Catholic Bishops Wary of Oversight Board Report on Sex Abuse

By Ann Rodgers-Melnick
Pittsburgh Post-Gazette [Washington DC]
November 12, 2003

WASHINGTON -- The nation's Catholic bishops yesterday were warned that any attempt to control the work of a review board appointed to oversee their efforts to protect children from predatory priests would only diminish the church's credibility.

"In adopting this posture, we hope we are not seen by you as hostile or untrustworthy," said Cincinnati newspaper executive William Burleigh, a member of the National Review Board. "Nothing could be further from the truth. As a board we are united by our love for the church and a burning desire to see that her wounds are healed."

The National Conference of Bishops is holding its annual fall meeting here this week.

In January and February the National Review Board is slated to release three reports that clearly make some bishops anxious. The first, due Jan. 6, explains how each diocese fared in an audit of its compliance with the charter to protect children and youth that the bishops adopted in June 2002.

But the study that has the bishops most on edge is a survey by criminologists at John Jay College of all known allegations of sexual abuse of minors by priests in the past 50 years. Bishops have expressed concern that false accusations would be lumped in with real ones, that no distinction would be made between sex crimes and conduct that was inappropriate but not illegal, and that the responses of 50 years ago would be judged by the standards of today.

That study, along with a preliminary analysis of the causes and context of the abuse, based on interviews that the review board conducted with bishops, victims and offenders, will be released Feb. 27.

Anne Burke, an Illinois appellate court judge who is interim chair of the review board, praised the bishops' cooperation, saying that 82 percent of 195 dioceses had completed their surveys by mid-September.

While Burke took a "glass 82-percent full" approach, the leader of a national survivors group asked why nearly 20 percent of bishops had not responded to the mandated study.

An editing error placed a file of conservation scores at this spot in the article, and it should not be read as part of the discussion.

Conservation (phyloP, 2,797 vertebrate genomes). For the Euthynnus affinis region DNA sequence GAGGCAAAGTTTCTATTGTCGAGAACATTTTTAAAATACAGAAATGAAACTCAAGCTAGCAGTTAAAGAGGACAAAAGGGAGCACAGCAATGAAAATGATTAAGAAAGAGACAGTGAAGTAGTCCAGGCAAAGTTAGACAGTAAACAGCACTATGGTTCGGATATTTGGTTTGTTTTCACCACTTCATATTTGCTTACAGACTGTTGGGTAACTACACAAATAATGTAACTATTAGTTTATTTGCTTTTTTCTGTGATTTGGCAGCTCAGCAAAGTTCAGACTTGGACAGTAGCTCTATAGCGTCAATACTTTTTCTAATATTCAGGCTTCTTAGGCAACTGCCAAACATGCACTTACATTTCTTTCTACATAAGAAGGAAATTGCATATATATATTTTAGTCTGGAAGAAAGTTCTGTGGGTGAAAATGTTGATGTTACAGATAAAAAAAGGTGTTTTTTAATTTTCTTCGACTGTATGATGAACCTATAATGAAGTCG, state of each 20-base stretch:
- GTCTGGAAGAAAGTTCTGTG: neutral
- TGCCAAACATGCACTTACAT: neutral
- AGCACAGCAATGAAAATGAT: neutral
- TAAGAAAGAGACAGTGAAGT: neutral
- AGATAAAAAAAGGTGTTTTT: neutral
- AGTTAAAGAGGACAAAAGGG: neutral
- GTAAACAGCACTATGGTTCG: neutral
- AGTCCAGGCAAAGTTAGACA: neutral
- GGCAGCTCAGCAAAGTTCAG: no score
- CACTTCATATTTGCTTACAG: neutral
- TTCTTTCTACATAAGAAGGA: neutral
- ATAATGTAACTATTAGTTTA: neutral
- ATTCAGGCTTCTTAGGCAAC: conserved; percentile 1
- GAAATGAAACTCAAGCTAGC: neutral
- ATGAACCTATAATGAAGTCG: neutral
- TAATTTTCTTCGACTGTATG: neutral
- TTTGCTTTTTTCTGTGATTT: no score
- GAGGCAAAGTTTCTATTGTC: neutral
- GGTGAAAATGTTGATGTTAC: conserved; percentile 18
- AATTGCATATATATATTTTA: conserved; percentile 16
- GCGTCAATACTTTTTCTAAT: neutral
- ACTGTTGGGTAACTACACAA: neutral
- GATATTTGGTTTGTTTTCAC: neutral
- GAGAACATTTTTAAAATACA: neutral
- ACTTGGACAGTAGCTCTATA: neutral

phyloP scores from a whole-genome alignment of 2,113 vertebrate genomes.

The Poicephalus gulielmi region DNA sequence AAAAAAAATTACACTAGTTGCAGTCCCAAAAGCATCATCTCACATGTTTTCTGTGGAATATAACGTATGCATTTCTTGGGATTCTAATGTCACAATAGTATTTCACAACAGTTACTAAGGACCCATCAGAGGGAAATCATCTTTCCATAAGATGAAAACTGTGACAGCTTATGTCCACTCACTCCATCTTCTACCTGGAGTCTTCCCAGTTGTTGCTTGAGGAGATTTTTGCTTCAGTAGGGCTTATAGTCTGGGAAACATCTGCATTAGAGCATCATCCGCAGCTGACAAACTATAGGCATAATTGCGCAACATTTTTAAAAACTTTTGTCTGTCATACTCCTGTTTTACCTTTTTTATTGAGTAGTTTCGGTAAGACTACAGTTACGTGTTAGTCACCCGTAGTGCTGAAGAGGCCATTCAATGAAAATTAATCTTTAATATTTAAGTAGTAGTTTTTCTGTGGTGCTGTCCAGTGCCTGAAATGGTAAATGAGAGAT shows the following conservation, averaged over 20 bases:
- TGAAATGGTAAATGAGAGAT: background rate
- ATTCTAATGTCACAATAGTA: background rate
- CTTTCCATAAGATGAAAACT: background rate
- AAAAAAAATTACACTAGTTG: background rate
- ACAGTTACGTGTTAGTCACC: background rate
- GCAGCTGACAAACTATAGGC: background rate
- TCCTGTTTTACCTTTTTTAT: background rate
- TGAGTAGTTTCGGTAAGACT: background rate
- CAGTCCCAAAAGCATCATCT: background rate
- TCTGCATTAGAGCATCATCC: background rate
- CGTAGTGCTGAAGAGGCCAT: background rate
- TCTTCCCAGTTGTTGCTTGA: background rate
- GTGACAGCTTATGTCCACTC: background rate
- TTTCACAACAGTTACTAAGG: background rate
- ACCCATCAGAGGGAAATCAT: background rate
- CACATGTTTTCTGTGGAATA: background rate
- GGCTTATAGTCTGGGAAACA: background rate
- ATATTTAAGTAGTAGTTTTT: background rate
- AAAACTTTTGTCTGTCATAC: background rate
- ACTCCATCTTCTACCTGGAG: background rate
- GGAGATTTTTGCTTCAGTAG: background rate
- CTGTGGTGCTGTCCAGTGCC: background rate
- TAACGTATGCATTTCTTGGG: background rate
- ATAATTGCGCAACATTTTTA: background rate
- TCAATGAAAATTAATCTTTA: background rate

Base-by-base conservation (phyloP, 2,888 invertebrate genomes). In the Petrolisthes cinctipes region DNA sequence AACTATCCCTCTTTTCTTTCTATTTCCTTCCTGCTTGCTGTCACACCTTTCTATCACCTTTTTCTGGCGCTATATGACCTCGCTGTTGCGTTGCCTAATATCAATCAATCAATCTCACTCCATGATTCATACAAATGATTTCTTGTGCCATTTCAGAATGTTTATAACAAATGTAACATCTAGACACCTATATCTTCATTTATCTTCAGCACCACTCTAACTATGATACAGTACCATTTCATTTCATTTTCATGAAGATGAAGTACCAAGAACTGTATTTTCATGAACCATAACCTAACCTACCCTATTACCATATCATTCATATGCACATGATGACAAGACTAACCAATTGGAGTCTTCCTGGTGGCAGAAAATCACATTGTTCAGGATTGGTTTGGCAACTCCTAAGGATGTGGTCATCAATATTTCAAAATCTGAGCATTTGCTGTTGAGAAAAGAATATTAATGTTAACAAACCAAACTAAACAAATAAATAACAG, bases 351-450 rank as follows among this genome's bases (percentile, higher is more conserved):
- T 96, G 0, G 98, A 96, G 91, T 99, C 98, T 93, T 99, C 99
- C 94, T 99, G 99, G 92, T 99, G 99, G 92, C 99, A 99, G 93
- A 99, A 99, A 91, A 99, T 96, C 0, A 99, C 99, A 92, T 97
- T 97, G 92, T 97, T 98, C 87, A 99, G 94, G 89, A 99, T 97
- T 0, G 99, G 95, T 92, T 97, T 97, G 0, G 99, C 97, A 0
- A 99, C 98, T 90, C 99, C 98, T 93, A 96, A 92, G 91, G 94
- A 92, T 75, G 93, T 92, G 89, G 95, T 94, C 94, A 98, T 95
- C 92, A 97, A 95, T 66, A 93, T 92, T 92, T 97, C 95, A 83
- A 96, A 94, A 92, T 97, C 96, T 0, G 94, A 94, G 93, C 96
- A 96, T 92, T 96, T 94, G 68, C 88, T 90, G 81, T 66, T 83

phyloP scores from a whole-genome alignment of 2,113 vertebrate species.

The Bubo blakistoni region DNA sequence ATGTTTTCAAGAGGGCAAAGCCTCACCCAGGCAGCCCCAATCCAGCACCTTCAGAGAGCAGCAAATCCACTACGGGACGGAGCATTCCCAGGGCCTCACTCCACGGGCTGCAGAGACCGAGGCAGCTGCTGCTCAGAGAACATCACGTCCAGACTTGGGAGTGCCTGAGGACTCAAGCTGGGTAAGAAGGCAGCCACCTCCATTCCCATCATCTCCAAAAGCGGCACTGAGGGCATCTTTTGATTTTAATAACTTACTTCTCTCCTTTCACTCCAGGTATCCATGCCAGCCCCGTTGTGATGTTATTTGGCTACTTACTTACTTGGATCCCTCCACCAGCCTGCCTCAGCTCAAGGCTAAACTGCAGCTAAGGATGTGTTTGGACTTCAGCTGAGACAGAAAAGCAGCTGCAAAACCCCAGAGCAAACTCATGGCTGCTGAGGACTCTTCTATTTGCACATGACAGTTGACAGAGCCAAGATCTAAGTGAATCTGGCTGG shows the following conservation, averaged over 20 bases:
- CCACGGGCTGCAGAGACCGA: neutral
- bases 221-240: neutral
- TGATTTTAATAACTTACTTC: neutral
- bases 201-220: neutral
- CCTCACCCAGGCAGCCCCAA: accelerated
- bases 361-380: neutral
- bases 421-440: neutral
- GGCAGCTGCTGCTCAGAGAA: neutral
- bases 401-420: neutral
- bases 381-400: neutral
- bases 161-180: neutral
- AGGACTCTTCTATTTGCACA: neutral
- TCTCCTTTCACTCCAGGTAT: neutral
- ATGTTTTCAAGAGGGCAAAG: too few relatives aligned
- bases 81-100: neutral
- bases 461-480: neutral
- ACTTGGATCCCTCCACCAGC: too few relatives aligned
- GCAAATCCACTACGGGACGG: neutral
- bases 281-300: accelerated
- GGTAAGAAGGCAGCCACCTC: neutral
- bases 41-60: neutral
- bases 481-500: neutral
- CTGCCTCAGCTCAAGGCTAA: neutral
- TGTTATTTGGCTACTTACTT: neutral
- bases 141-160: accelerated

Noting that many bishops seemed "very defensive," David Clohessy of the Survivors Network of Those Abused by Priests said the review board "is extremely well-intentioned."

Bishop Donald Wuerl of Pittsburgh had expressed concerns months ago about whether the John Jay survey questions were nuanced enough to elicit an accurate picture. Allegations can range from rape to touching a fully clothed teenager in a manner that is suggestive but not illegal, Wuerl said. And until the 1990s, even top researchers on sexual abuse of minors had not identified it as a compulsive behavior that does not respond well to counseling.

Archbishop Harry Flynn, chair of the bishops' Ad Hoc Committee on Sexual Abuse, cited several more projects in the pipeline. Grants are being sought for a much deeper scientific study, costing an estimated $4 million, of the causes and context of the abuse. The committee is looking into the possibility of creating a national databank of priests who were known offenders.

Tomorrow, he said, his committee plans to release "a guide for bishops on best practices in pastoral care of victim-survivors."

In a deeply spiritual address Monday, conference president Bishop Wilton Gregory spoke of the sacred obligation that bishops have to treat all church members as someone in whom Christ dwells -- whether they like the person or not. In the wake of the sex abuse scandal, he urged the bishops to apply that teaching to both sexual abuse victims and one another.

He noted that many victims have been so deeply hurt, and so betrayed by bishops in the past, that they may not welcome attempts at reconciliation.

"That, however, does not release us from our responsibility to continue to seek reconciliation with them," he said.

He urged the bishops to press forward with reforms that are intended to prevent future sexual abuse, and not to become divided.

The commitment of some bishops to the child and youth protection reforms was quickly called into question by a budget debate over additional staff for the Office of Child and Youth Protection, which oversees programs aimed at ending sexual abuse of minors by clergy. Kathleen McChesney, the former FBI agent who runs the office, asked for a budget increase to hire more staff.

Cardinal Francis George of Chicago raised a concern about creeping bureaucracy, asking whether the national office was taking permanent responsibility for work that might eventually be better handled by individual dioceses.

Several bishops then rose to urge support of Mc-Chesney's office.

"This is the most serious pastoral crisis that has ever been faced in this country. To not give the director what she believes she needs would be, in my judgment, a mistake of enormous pastoral proportions," said Bishop John D'Arcy of Fort Wayne-South Bend, Ind.

"It's almost like our institutional memory has been lost," said Bishop Joseph Galante, the coadjutor of Dallas, who was sent there after one of the nation's worst clergy sex scandals in the 1990s. "It gives a very bad message to say well, now things have quieted down so we don't have to look at this anymore."

The 230 bishops voted to fund all three new positions, with only one dissent on the full-time position and a handful on the two part-time consultants.

Afterward, Galante said that the vote count showed the true commitment of the bishops.

"The body of bishops is not wavering. Those were overwhelmingly positive votes given to the Office of Child and Youth Protection," he said.


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